“Why did you become a chiropractor?” I repeated.

He took another run at it and his answer was spectacular.

“I wanted to help as many people as I could and by doing that, be able to enjoy a wonderful lifestyle with my family.”

Rarely do doctors connect the dots between serving others and being rewarded with a fulfilling lifestyle. Most, simply mumble something prompting an outbreak of Type 2 diabetes about helping people and making the world a better place. When these chiropractors call, we have to back track and get them congruent with the idea that making a profit is not only honorable but desirable. Thankfully, that wasn’t the case here.

“That’s great. It sounds like it’s the lifestyle part, which is a symptom, outcome or effect of serving others, isn’t in the equation now,” I volunteered.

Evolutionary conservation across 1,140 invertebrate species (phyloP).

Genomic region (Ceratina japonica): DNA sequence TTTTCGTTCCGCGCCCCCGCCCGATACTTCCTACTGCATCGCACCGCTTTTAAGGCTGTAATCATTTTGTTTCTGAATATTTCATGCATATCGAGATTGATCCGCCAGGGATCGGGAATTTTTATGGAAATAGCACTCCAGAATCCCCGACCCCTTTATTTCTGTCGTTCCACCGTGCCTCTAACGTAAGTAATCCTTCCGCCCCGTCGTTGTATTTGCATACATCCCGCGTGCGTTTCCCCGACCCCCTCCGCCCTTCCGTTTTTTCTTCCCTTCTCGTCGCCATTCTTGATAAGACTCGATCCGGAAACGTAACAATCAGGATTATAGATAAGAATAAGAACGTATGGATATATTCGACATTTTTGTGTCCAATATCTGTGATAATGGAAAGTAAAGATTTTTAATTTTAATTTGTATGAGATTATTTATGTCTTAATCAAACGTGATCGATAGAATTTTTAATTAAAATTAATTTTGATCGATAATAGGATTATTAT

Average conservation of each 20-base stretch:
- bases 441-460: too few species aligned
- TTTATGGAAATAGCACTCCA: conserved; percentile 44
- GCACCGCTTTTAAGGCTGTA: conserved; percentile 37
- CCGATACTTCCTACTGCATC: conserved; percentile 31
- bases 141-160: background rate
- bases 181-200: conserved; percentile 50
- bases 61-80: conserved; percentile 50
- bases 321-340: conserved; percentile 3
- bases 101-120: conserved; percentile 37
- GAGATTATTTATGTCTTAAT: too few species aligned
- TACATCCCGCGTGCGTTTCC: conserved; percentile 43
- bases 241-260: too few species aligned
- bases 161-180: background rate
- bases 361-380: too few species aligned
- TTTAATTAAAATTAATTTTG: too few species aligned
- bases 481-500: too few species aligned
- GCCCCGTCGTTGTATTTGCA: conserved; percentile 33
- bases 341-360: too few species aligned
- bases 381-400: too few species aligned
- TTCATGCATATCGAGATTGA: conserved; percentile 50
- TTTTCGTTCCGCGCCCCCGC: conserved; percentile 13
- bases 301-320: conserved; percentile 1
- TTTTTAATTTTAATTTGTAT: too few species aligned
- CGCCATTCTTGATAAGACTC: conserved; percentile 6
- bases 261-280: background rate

“That’s right,” he agreed.

“So do the principles of chiropractic still work?” I asked.

“Yes.”

“Are there people in your community who could benefit from chiropractic care?”

“Yes. With stress levels the way they are these days, the number of people who could benefit is probably greater than ever,” he added.

“Okay, so the market is still there. It’s not as though you cleaned up all the subluxations in your town during The Insurance Era and now you’re obsolete. So my guess is that what’s manifesting in your practice has more to do with the serving others part of the equation.”

I won’t give you the entire transcript of our conversation, but here are the high points of what I learned: